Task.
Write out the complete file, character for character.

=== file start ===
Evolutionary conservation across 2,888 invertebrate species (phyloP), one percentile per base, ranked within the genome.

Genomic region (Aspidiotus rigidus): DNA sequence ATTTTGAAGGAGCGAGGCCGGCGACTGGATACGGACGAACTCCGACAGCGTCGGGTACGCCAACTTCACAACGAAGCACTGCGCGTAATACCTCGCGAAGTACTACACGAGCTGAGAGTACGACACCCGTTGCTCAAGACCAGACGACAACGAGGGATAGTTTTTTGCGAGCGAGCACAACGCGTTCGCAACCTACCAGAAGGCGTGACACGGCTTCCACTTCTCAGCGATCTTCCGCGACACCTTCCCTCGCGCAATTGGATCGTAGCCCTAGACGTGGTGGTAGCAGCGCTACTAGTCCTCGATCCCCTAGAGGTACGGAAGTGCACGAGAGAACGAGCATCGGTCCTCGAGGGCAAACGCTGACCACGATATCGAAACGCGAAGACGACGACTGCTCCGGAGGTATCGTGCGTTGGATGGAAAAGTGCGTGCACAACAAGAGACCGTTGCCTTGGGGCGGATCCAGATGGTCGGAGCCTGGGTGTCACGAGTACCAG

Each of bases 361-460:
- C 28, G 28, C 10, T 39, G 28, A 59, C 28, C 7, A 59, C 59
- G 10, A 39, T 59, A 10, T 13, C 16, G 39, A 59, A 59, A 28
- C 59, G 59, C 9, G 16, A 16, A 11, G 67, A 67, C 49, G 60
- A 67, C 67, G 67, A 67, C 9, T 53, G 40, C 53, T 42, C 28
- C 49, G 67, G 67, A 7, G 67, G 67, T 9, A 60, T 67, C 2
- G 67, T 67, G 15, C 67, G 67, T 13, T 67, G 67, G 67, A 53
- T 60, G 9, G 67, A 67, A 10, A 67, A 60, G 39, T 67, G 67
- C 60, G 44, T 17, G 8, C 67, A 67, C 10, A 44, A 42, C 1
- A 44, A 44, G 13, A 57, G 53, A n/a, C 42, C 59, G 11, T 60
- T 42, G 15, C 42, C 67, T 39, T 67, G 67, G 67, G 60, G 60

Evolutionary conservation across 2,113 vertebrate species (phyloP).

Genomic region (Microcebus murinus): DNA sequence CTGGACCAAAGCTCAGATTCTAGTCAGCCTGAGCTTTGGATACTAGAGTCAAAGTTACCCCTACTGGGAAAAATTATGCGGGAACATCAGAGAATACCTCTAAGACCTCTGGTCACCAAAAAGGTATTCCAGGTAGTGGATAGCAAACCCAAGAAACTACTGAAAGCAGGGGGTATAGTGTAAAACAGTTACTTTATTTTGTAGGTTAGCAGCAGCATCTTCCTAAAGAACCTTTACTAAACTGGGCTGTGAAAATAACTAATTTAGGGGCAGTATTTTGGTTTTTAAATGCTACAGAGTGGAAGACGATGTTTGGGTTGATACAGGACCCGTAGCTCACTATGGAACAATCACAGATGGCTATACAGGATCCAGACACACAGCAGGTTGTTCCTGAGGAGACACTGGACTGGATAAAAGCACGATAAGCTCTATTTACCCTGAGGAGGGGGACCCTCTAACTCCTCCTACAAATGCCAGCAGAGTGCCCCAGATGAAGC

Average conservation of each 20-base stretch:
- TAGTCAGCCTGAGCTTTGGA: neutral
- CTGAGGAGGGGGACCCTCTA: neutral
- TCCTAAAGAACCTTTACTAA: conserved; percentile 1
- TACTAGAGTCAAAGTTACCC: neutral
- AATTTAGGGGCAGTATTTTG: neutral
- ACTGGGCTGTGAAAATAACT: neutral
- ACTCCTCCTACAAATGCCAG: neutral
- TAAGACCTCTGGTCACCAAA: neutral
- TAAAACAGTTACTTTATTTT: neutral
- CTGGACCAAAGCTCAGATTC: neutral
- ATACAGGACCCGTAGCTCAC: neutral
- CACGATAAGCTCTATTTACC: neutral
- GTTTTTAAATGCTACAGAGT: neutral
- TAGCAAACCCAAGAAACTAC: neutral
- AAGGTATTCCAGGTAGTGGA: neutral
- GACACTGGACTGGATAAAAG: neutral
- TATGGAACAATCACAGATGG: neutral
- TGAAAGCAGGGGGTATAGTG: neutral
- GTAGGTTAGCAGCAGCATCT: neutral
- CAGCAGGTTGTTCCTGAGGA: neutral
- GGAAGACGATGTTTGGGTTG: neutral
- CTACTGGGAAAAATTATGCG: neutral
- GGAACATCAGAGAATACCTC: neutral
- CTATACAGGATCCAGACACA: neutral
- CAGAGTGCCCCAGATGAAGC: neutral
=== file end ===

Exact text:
Evolutionary conservation across 2,888 invertebrate species (phyloP), one percentile per base, ranked within the genome.

Genomic region (Aspidiotus rigidus): DNA sequence ATTTTGAAGGAGCGAGGCCGGCGACTGGATACGGACGAACTCCGACAGCGTCGGGTACGCCAACTTCACAACGAAGCACTGCGCGTAATACCTCGCGAAGTACTACACGAGCTGAGAGTACGACACCCGTTGCTCAAGACCAGACGACAACGAGGGATAGTTTTTTGCGAGCGAGCACAACGCGTTCGCAACCTACCAGAAGGCGTGACACGGCTTCCACTTCTCAGCGATCTTCCGCGACACCTTCCCTCGCGCAATTGGATCGTAGCCCTAGACGTGGTGGTAGCAGCGCTACTAGTCCTCGATCCCCTAGAGGTACGGAAGTGCACGAGAGAACGAGCATCGGTCCTCGAGGGCAAACGCTGACCACGATATCGAAACGCGAAGACGACGACTGCTCCGGAGGTATCGTGCGTTGGATGGAAAAGTGCGTGCACAACAAGAGACCGTTGCCTTGGGGCGGATCCAGATGGTCGGAGCCTGGGTGTCACGAGTACCAG

Each of bases 361-460:
- C 28, G 28, C 10, T 39, G 28, A 59, C 28, C 7, A 59, C 59
- G 10, A 39, T 59, A 10, T 13, C 16, G 39, A 59, A 59, A 28
- C 59, G 59, C 9, G 16, A 16, A 11, G 67, A 67, C 49, G 60
- A 67, C 67, G 67, A 67, C 9, T 53, G 40, C 53, T 42, C 28
- C 49, G 67, G 67, A 7, G 67, G 67, T 9, A 60, T 67, C 2
- G 67, T 67, G 15, C 67, G 67, T 13, T 67, G 67, G 67, A 53
- T 60, G 9, G 67, A 67, A 10, A 67, A 60, G 39, T 67, G 67
- C 60, G 44, T 17, G 8, C 67, A 67, C 10, A 44, A 42, C 1
- A 44, A 44, G 13, A 57, G 53, A n/a, C 42, C 59, G 11, T 60
- T 42, G 15, C 42, C 67, T 39, T 67, G 67, G 67, G 60, G 60

Evolutionary conservation across 2,113 vertebrate species (phyloP).

Genomic region (Microcebus murinus): DNA sequence CTGGACCAAAGCTCAGATTCTAGTCAGCCTGAGCTTTGGATACTAGAGTCAAAGTTACCCCTACTGGGAAAAATTATGCGGGAACATCAGAGAATACCTCTAAGACCTCTGGTCACCAAAAAGGTATTCCAGGTAGTGGATAGCAAACCCAAGAAACTACTGAAAGCAGGGGGTATAGTGTAAAACAGTTACTTTATTTTGTAGGTTAGCAGCAGCATCTTCCTAAAGAACCTTTACTAAACTGGGCTGTGAAAATAACTAATTTAGGGGCAGTATTTTGGTTTTTAAATGCTACAGAGTGGAAGACGATGTTTGGGTTGATACAGGACCCGTAGCTCACTATGGAACAATCACAGATGGCTATACAGGATCCAGACACACAGCAGGTTGTTCCTGAGGAGACACTGGACTGGATAAAAGCACGATAAGCTCTATTTACCCTGAGGAGGGGGACCCTCTAACTCCTCCTACAAATGCCAGCAGAGTGCCCCAGATGAAGC

Average conservation of each 20-base stretch:
- TAGTCAGCCTGAGCTTTGGA: neutral
- CTGAGGAGGGGGACCCTCTA: neutral
- TCCTAAAGAACCTTTACTAA: conserved; percentile 1
- TACTAGAGTCAAAGTTACCC: neutral
- AATTTAGGGGCAGTATTTTG: neutral
- ACTGGGCTGTGAAAATAACT: neutral
- ACTCCTCCTACAAATGCCAG: neutral
- TAAGACCTCTGGTCACCAAA: neutral
- TAAAACAGTTACTTTATTTT: neutral
- CTGGACCAAAGCTCAGATTC: neutral
- ATACAGGACCCGTAGCTCAC: neutral
- CACGATAAGCTCTATTTACC: neutral
- GTTTTTAAATGCTACAGAGT: neutral
- TAGCAAACCCAAGAAACTAC: neutral
- AAGGTATTCCAGGTAGTGGA: neutral
- GACACTGGACTGGATAAAAG: neutral
- TATGGAACAATCACAGATGG: neutral
- TGAAAGCAGGGGGTATAGTG: neutral
- GTAGGTTAGCAGCAGCATCT: neutral
- CAGCAGGTTGTTCCTGAGGA: neutral
- GGAAGACGATGTTTGGGTTG: neutral
- CTACTGGGAAAAATTATGCG: neutral
- GGAACATCAGAGAATACCTC: neutral
- CTATACAGGATCCAGACACA: neutral
- CAGAGTGCCCCAGATGAAGC: neutral